Dinner at Woodfire Grill

Dorie was restless, wondering what to do. Movies? Nothing playing we could agree on. All our friends were out of town (how does that happen). All of a sudden she turns to me and says “Is 8:30 ok?”

“For what?”
“Dinner at Woodfire Grill.
“Uh, ok.”

We had been wanting to go there ever since we saw the executive chef, Kevin Gillespie, on this season’s Top Chef. Yeah, we were hoping for a little bit of lookie-loo at the cable celebrity, but we don’t have many vices so give us a break. We’ve already been to Flip to goggle-eye Richard Blaise.

I looked up the menu online, and was moderately interested. Although I’m addicted to the Food Network, I’m not a foodie. I’m kind of a picky eater, scared of things I haven’t tried before. I like what I like and will pay for quality, but I don’t branch out much. After looking at this menu, I figured I could find something to eat on there although it was more expensive than I was expecting it to be. Kind of pricey for an impulse dinner out, but what the hell.


We got dressed (I actually tucked my shirt in!) and headed out to a Cheshire Bridge road, following the loopiest Google directions ever. Rather than just telling us to “Go to Piedmont road and turn left on Cheshire Bridge and it’s up a little ways” our Google overlords had us winding all through the back woods of not-quite-Buckhead. Pretty tony neighborhoods, I have to say.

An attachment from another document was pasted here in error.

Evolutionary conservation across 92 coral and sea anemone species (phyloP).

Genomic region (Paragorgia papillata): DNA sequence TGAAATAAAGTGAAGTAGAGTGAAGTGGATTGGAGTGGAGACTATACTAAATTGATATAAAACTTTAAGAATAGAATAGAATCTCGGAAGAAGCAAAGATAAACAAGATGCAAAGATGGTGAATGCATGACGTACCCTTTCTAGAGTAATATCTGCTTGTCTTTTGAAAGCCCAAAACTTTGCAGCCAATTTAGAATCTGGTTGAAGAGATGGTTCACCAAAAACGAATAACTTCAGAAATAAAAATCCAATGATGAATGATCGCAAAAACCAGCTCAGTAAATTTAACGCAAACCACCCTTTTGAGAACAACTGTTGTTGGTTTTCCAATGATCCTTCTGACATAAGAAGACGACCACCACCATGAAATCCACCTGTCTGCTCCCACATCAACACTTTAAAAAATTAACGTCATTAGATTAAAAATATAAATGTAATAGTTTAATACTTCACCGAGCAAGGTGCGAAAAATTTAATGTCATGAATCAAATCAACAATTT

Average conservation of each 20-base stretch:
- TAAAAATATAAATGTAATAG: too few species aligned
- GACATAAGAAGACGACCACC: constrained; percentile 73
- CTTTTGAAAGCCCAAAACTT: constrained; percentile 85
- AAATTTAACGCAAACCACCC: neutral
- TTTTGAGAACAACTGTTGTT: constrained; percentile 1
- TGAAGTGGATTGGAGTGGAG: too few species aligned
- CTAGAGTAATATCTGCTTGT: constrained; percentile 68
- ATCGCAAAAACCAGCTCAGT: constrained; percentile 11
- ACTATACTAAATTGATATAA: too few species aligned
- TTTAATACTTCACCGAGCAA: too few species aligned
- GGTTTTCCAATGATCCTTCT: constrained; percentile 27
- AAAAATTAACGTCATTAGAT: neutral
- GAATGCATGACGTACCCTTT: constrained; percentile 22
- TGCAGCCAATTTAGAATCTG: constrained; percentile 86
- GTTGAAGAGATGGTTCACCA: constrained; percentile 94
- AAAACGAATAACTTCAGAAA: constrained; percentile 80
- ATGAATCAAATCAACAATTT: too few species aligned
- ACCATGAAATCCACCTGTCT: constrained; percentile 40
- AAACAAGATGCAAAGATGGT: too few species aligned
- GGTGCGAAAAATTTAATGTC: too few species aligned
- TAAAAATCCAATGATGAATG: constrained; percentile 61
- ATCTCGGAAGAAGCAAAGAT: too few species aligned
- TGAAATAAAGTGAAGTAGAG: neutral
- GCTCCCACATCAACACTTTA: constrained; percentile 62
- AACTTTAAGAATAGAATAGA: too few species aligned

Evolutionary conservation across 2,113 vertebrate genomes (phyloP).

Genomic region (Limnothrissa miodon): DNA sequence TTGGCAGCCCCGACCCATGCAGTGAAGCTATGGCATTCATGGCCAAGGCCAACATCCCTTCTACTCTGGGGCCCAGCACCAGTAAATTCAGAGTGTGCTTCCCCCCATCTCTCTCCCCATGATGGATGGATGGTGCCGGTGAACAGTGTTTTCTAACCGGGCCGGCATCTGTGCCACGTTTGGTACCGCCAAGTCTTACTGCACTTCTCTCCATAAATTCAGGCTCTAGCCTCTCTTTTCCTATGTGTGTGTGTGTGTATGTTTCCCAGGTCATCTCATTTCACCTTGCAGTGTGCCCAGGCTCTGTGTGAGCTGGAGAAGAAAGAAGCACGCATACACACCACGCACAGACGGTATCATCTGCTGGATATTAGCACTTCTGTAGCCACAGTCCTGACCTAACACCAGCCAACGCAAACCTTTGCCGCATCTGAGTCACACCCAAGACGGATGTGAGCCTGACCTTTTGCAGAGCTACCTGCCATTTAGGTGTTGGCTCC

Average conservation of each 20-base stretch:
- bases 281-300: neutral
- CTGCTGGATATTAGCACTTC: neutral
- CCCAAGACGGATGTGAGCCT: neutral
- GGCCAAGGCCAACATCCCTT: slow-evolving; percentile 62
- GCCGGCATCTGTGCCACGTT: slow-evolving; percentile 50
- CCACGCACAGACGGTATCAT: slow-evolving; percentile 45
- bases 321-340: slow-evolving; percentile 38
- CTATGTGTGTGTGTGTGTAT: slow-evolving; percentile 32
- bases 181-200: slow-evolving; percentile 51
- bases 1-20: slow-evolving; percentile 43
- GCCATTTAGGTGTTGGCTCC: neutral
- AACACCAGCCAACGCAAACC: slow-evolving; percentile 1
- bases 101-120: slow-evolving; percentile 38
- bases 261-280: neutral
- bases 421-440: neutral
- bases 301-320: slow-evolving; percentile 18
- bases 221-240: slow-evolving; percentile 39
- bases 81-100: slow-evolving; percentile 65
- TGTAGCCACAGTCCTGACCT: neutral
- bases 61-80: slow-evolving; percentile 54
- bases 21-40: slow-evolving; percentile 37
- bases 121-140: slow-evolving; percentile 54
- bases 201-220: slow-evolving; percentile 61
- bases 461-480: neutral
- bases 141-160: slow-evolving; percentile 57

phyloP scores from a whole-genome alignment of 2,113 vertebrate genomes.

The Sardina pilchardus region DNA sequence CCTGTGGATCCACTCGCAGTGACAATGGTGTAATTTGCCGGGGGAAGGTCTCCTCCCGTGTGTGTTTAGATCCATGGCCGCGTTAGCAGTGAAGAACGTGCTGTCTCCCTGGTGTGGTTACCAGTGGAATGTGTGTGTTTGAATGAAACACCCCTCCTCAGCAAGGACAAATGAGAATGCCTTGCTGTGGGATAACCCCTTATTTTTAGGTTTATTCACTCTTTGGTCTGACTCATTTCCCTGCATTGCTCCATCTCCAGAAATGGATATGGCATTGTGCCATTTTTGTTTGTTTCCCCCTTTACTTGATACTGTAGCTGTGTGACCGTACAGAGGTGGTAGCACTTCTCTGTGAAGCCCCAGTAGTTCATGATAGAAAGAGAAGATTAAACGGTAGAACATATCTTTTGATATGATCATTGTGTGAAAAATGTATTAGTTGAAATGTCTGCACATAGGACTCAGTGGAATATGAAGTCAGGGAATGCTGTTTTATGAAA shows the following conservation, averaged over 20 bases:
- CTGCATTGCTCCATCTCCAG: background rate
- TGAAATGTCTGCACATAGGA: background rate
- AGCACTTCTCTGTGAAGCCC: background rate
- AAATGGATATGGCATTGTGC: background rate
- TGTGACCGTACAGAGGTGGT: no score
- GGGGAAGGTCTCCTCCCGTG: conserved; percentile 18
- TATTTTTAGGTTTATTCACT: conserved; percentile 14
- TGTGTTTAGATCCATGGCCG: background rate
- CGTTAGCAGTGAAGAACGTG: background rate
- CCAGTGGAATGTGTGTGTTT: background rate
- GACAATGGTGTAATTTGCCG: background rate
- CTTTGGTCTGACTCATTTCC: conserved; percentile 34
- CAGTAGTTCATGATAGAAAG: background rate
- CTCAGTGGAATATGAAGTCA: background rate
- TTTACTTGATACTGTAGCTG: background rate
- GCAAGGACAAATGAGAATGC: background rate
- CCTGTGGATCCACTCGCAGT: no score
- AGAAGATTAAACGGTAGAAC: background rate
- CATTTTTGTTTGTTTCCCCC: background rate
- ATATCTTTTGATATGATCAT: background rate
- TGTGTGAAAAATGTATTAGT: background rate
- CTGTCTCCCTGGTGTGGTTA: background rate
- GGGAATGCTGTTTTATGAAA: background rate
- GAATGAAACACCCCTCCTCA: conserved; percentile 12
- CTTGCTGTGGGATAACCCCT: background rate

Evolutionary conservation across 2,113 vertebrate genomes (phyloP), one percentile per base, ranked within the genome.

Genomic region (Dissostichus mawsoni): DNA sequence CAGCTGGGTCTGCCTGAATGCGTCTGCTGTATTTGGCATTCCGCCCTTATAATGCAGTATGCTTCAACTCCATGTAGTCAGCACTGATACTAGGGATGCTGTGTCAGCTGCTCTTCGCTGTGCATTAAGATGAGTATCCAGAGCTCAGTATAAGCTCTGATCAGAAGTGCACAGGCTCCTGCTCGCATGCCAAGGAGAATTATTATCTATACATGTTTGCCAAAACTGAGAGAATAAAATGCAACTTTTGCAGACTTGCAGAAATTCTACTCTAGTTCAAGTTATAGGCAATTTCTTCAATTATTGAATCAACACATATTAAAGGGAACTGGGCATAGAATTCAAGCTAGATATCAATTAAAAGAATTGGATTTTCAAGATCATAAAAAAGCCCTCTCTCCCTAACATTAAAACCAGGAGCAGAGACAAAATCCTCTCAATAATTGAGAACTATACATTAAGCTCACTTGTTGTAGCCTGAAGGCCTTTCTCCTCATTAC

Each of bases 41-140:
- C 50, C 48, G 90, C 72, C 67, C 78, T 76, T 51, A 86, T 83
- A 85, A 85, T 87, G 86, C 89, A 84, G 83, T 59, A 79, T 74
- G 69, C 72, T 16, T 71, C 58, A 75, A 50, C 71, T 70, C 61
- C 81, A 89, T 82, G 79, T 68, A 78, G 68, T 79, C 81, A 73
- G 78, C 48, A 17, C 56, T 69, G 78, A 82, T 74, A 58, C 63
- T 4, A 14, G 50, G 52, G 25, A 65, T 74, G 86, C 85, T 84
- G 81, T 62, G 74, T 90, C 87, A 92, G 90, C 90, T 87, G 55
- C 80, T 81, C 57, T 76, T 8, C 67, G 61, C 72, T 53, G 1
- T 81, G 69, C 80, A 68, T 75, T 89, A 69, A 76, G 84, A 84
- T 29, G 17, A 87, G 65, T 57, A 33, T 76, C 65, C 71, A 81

We got to the Woodfire Grill early, so they had us take a seat at the bar. Dorie got a glass of wine and I got a glass of water. We kind of expected the place to be packed, because Kevin is one of the favorites to do really well on Top Chef. Two weeks in, he’s pretty much kicking ass consistently. It was fairly busy, but not packed. And we got a reservation an hour in advance, no less. It’s too soon to tell, but if he stays in there like Blaise did I expect the Woodfire Grill to be packed before long.

After a short wait they led us into the dining room and sat us at a four-top right on the other side of the wall from the actual woodfire grill area.

FIrst thing we noticed was that the whole place smelled like a burning fireplace in winter. It smelled so good we found ourselves sniffing each other once we left because we were hoping it rubbed off. We went to Borders books afterward, and I could definitely smell it on my clothes. *inhale* mmmmmm.